“As the third generation to grow hops, there is a history and responsibility we have as farmers,” Goschie said. “We recognize how unique we are that we have lived in one small area for over 100 years and we have produced one unique product.”

Hops bloom by mid-July and the early varieties are ready to pick by mid-August.
4B Farms

Incorporate in 1972, Jeff and Linda Butsch, James and Donna Butsch, and Lori and Derek Pavlicek are the owners of 4B Farms in Mount Angel.

Since 1910, Jeff Butsch said the family has been in and out of hop farming.

“We started growing them seriously again in 1985,” Jeff said. “We now grow four varieties – Sterling, Nugget, Mount Hood and Palisades.”

The hops are sold directly to a broker who sells to the breweries, Jeff said.

“We grow just what the market needs,” he said. “We are taking out 10 acres of Palisade and rotating the ground to some other crop because Palisade is not marketable.”

A perennial, hops are planted in the spring when the ground is dry, Butsch said.

“The first year, there is almost zero hops,” he said. “It’s not until the second year that you have a crop.”

That means, he said, he has to know what hop variety to plant in 2012 to provide what the broker is looking to buy in 2014.

“We talk to the breweries to get a feeling what they are looking for,” he said. “The Hop Growers Commission invites craft brewers and merchants to the fields for tours and to talk with hop growers about where they see the market going.”

Besides growing hops on 252 acres, 4B Farm grows hazelnuts, grass seed, row crops, elephant garlic, seed garlic and radish seed.

“Hops are a very unique crop,” Butsch said. “We have a lot of knowledge about growing hops and we enjoy growing them. They take a lot of hands-on labor.”

Along with his sister, Lori, Jeff said his family takes a great deal of pride in their land and they enjoy the traditions each season and crop brings.

A unique crop, maybe that’s why hops garner people’s attention, he added.

“Hops are the spice of the beer,” Lori Pavlicek said. “They are what give the beer a little zip.”

Annen Farms

John Annen, 53, said his great grandfather followed the monks to Mount Angel when they came to build the Abbey.”

“He started farming in 1865,” he said.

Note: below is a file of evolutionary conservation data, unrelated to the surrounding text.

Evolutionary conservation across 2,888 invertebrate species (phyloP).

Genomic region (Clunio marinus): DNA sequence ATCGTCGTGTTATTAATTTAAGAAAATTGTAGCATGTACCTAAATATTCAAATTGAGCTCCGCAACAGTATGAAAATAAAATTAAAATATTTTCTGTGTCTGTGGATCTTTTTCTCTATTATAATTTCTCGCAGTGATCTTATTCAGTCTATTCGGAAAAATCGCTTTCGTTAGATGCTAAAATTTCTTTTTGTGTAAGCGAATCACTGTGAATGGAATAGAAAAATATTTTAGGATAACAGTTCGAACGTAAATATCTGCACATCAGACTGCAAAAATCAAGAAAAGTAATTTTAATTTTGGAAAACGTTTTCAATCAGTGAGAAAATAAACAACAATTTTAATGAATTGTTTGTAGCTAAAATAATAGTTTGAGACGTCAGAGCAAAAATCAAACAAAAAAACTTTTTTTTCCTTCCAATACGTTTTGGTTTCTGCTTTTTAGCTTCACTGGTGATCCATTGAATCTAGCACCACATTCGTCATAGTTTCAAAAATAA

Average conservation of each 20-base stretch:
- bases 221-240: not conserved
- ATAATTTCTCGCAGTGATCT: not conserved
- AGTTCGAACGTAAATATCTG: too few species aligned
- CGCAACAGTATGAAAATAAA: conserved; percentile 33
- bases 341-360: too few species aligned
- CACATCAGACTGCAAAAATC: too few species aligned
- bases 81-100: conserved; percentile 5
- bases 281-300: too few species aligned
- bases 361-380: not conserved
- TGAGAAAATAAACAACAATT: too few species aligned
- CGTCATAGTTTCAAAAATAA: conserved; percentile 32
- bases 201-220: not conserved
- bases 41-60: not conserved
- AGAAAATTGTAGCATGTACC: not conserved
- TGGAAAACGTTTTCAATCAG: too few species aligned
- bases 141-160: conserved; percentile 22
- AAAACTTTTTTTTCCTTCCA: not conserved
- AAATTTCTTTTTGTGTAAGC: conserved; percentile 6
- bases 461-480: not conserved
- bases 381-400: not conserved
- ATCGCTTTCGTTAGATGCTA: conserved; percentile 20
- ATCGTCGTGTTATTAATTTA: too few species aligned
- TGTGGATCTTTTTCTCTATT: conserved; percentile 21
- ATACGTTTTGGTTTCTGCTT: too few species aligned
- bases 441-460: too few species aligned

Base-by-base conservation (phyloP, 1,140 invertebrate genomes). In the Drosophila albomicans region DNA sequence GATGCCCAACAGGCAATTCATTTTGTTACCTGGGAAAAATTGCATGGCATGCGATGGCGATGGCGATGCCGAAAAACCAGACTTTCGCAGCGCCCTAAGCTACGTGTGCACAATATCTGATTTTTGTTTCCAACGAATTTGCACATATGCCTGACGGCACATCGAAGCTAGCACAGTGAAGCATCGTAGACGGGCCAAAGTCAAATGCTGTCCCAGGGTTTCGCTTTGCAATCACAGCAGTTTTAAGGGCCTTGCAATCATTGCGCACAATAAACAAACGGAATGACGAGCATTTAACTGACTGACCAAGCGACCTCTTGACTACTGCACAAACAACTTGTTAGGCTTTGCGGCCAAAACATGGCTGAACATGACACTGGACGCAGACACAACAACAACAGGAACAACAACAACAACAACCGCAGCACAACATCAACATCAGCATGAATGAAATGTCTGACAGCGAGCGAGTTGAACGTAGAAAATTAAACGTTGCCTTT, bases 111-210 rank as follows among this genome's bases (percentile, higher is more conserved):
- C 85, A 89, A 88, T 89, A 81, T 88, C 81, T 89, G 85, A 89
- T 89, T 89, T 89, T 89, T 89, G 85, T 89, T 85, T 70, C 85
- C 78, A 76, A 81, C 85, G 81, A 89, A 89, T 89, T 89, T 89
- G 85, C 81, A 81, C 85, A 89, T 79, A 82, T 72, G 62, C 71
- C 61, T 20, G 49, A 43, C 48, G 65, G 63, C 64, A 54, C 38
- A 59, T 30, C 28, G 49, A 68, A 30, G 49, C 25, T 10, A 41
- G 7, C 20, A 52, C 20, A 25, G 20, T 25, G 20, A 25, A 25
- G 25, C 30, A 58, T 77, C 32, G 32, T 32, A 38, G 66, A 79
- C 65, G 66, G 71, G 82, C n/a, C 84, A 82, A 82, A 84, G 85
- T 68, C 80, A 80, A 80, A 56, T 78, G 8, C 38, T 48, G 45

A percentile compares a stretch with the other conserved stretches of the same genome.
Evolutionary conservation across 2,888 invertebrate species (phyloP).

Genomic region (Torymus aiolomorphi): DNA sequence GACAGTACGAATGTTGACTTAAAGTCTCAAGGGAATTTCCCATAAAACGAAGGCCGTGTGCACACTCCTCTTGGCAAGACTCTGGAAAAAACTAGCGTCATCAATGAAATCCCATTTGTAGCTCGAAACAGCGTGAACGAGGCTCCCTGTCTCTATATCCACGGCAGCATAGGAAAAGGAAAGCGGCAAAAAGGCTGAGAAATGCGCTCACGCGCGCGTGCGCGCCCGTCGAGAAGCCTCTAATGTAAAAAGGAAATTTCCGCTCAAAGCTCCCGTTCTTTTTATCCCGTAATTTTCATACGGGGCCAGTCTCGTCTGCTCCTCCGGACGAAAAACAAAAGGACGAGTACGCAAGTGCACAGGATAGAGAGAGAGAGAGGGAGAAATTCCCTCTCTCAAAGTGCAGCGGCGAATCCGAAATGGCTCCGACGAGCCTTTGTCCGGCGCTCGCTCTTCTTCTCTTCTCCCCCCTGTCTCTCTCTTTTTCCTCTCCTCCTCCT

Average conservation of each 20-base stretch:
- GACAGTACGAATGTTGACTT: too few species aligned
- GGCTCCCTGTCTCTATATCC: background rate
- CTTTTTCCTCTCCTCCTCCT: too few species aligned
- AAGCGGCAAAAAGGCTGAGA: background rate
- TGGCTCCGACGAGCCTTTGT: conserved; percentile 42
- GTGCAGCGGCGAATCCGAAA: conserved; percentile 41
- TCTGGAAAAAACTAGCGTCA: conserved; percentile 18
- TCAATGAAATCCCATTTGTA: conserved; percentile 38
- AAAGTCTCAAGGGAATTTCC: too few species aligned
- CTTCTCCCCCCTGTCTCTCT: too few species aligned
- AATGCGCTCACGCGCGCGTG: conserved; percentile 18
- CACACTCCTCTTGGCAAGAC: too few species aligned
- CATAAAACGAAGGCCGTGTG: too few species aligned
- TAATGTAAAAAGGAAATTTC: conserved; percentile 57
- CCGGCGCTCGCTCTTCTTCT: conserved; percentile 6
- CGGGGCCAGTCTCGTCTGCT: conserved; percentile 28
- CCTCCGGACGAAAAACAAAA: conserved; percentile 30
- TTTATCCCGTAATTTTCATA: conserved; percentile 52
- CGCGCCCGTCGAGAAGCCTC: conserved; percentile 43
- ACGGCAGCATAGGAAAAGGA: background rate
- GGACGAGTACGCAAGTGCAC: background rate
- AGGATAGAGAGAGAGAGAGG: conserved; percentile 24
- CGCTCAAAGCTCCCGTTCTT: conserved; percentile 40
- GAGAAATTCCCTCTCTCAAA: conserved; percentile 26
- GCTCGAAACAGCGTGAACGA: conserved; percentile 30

Annen grows 16 hop varieties on 265 acres. He recently planted a hazelnut orchard, too.

In the early days, farmers grew hops on five to 20 acres, he said, adding the cost of equipment and a downturn in hop prices forced small farmers to get out of the hop growing business.

“Annen Farms purchased the second stationary hop picker in the Willamette Valley,” he said. Many farmers stopped growing hops because of the cost of equipment along with various regulations. “Before the stationary hop picker, it took 12 hours to pick three or four acres of hops. It now takes an hour to pick one acre.”

Annen sells directly to less than a dozen breweries, including Seven Brides in Silverton. Some hops go to Hop Union, the Washington co-op owned by Annen and other growers.

Annen said he used to grow and sell directly to Anheuser Busch.

“We were just a vendor number in a computer program to them,” he said. “We slowly ended our contracts with the mega brewery industry because we saw where they were going.”

Annen started working with craft brewers in the 1980s.

“We were one of the first hop farms to dedicate our hops to the craft market exclusively,” he said. “Craft beer has become a larger and larger percentage of the beer consumed. Craft beer uses more hops – in some cases three times more.”

Declining to name the hops he grows or who he sells to, Annen said, “Some varieties we grow, no one else grows. We get our hop starts out of the world collection and grow them in our greenhouses before we plant them in the fields.”

He already knows who he will be selling to in 2015. “I like dealing directly with the craft brewers because they are the finest people in the world,” he said. “They are hard-working and they truly care about the quality of their product.”

Just as every brewer sets himself apart by the type of hops he uses and how he brews, so each hop farmer does by what time of day the hops are picked, how they are dried in the kiln and how long they are left on the hop floor before bailing, Annen said.

“There is a science and an art to growing hops,” he said.